Latest Investigative Efforts Indicate Counterfeiting of Microsoft Software On the Rise in Southern California

REDMOND, Wash., March 3, 1999 — Microsoft Corp. officials today announced that the company has filed lawsuits against nine software distributors in Southern California and stopped one company from allegedly distributing counterfeit Microsoft® software over the Internet. The results of the latest anti-piracy investigations by Microsoft and law enforcement officials in Southern California indicate that consumers need to be more aware than ever about purchasing counterfeit and pirated software due to the increase in the illegal distribution of software in the area and more sophisticated methods of counterfeiting.

Investigations throughout Southern California in recent months have resulted in an increased number of both criminal and civil actions against software pirates. Recent action also demonstrates the need for enforcement against the growing counterfeit distribution channel taking advantage of the Internet. A court-ordered seizure and subsequent temporary restraining order required Softman Products Co. of Los Angeles to refrain from distributing counterfeit software (Civil Action No. 98-7961 RAP [MANx]). Softman Products allegedly advertised counterfeit end-user license agreements for Office Professional 97, Project 98, and the
Windows NT® Workstation operating system on its Web site ( http://www.cheapsoftware.net/ ), a method of promotion which offers counterfeiters easy access to consumers and a low risk of detection.

In addition, last month law enforcement officials broke up one of the largest software counterfeiting operations in California, seizing approximately $30 million in counterfeit Microsoft software.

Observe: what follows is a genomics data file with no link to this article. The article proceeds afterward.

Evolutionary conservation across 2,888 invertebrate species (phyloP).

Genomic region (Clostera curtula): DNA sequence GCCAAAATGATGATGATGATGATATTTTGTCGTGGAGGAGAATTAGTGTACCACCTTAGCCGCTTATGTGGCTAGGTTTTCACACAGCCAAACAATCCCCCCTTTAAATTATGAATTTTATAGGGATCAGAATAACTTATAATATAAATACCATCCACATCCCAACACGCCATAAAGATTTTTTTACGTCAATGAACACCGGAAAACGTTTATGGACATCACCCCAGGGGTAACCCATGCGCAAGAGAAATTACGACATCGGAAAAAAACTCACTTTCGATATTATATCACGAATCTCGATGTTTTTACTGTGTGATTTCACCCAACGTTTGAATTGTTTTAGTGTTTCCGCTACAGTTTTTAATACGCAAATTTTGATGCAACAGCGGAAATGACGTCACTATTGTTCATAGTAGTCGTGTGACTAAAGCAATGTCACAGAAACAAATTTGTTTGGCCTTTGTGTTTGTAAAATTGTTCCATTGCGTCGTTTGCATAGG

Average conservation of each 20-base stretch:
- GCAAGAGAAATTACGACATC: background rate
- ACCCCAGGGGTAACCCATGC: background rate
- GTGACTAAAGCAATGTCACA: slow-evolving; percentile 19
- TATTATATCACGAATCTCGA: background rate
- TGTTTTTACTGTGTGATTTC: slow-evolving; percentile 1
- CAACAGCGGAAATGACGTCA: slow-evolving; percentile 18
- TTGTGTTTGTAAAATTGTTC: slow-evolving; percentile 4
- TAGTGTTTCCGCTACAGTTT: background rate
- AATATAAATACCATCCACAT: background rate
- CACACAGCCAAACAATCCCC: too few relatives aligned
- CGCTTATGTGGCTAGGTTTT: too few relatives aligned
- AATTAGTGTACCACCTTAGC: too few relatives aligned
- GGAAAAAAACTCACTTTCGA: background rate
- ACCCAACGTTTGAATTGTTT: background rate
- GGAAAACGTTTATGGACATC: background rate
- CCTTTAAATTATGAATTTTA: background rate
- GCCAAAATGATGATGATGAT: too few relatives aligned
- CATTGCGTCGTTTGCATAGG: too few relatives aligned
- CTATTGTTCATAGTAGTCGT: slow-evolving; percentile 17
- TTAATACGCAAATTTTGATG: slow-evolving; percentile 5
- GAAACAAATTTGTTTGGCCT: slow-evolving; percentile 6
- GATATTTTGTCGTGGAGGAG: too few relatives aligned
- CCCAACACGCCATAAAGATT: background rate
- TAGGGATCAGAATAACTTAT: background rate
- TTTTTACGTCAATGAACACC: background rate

“The increased sophistication of Southern California counterfeiters has created the need for what we call an ‘enforcement sandwich,’ said Anne Murphy, Microsoft corporate attorney. “Law enforcement has been extremely proactive in investigating and prosecuting the criminal, or supply, side of the counterfeiting problem. We’re busy working on the demand side of the sandwich to crack down on all the parties distributing software directly into the hands of unwitting customers.”

Five complaints in Southern California allege that the defendants distributed counterfeit Microsoft product and that three of them also “hard disk loaded” unauthorized copies of Microsoft software onto the hard drives of computers they sell. The complaints are as follows:

  • CC & B Inc., dba PC House Upland in Upland, Calif., allegedly distributed counterfeit Office Professional 97 and allegedly hard disk loaded Office Professional 97 (Civil Action No. 99-02040 AHM [RCx]).

  • Nova Tek of Orange allegedly distributed counterfeit Office Professional 97 and allegedly hard disk loaded Office Professional 97(Civil Action No. 99-02037 CM [AIJx]).

  • Pan Computer of Santa Ana allegedly distributed counterfeit Office Professional 97. The company also allegedly violated a settlement agreement with Microsoft, whereby it agreed not to infringe Microsoft trademarks and copyrights (Civil Action No. 99-02036 TJH [RZx]).

  • PD Software of Westminster allegedly distributed counterfeit copies of Office Professional 97 (Civil Action No. 99-02035 RSWL).

  • Tenico Computers Corp. of Walnut allegedly distributed counterfeit copies of Office Professional 97 and the OEM version of the Windows® 98 operating system. The company also allegedly hard disk loaded Office Professional 97 and Windows 98 (Civil Action No. 99-02043 RSWL [CWx]).

“The amount of counterfeit software sold at a discount in businesses near mine puts extreme pressures on my ability to make a profit,” said Dave Rhomberg, network sales consultant at Coastline Micro, a systems integrator in Costa Mesa, Calif. “This software is often duplicated by sophisticated counterfeiters, often belonging to organized criminal enterprises, and purchasing their software only contributes to the problem. I’m thankful that Microsoft has stepped in to ensure that the channel is honest and that distributors provide customers with complete, working software.”